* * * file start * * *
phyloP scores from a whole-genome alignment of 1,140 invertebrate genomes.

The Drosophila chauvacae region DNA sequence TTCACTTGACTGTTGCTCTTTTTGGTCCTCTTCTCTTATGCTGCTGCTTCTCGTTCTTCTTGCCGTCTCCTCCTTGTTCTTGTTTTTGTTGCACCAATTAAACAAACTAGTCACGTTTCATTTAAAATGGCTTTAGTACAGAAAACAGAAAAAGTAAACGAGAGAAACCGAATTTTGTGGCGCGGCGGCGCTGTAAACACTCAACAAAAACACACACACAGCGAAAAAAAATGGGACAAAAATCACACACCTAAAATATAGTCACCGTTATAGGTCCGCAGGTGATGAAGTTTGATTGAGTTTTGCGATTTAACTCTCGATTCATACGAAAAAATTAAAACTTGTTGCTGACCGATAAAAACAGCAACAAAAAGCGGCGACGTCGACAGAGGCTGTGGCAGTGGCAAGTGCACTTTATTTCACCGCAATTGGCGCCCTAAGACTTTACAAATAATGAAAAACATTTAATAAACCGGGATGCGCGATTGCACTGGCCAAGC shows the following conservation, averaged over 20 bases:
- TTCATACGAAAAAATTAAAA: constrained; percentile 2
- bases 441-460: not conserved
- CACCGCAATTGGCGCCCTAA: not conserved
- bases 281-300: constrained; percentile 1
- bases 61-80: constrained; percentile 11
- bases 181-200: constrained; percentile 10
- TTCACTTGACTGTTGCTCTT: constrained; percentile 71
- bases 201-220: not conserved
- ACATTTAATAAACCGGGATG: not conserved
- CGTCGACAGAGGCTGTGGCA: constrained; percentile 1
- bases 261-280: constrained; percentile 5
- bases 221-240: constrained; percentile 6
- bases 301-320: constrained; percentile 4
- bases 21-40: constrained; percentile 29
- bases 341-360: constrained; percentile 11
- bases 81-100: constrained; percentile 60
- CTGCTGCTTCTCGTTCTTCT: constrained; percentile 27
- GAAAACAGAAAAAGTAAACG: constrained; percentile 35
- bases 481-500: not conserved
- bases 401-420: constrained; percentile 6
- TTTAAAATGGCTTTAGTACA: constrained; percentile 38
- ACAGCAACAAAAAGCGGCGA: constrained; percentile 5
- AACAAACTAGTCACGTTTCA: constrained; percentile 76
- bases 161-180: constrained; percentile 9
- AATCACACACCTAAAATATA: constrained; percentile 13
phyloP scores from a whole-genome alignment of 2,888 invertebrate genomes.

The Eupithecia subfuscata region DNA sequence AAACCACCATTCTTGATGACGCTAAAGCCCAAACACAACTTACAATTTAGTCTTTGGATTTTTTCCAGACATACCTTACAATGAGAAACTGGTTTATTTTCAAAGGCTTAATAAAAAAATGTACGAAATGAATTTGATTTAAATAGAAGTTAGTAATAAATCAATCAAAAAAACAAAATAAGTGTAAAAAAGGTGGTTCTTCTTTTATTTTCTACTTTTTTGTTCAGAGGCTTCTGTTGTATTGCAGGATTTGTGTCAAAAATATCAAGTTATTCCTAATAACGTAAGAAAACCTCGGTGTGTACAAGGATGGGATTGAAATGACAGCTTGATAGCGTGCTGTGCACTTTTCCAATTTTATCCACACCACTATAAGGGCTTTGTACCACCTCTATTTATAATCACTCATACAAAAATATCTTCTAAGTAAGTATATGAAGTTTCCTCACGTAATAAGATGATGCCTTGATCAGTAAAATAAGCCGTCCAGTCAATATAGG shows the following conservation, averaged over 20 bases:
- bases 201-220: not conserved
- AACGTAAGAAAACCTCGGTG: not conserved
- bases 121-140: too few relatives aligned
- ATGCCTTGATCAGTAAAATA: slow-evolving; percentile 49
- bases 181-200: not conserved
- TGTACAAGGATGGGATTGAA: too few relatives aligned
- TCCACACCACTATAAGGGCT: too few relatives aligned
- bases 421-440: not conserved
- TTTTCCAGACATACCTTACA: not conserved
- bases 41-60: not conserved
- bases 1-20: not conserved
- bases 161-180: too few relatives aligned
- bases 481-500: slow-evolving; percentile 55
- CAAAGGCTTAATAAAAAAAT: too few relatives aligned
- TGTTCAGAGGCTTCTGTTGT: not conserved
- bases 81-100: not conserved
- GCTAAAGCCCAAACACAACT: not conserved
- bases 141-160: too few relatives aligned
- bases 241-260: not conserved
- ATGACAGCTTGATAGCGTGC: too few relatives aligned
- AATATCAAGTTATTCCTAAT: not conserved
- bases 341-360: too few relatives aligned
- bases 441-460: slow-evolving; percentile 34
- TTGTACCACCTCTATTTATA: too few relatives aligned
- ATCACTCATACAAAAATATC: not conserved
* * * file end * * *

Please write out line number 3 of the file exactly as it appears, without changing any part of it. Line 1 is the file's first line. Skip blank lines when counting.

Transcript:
- TTCATACGAAAAAATTAAAA: constrained; percentile 2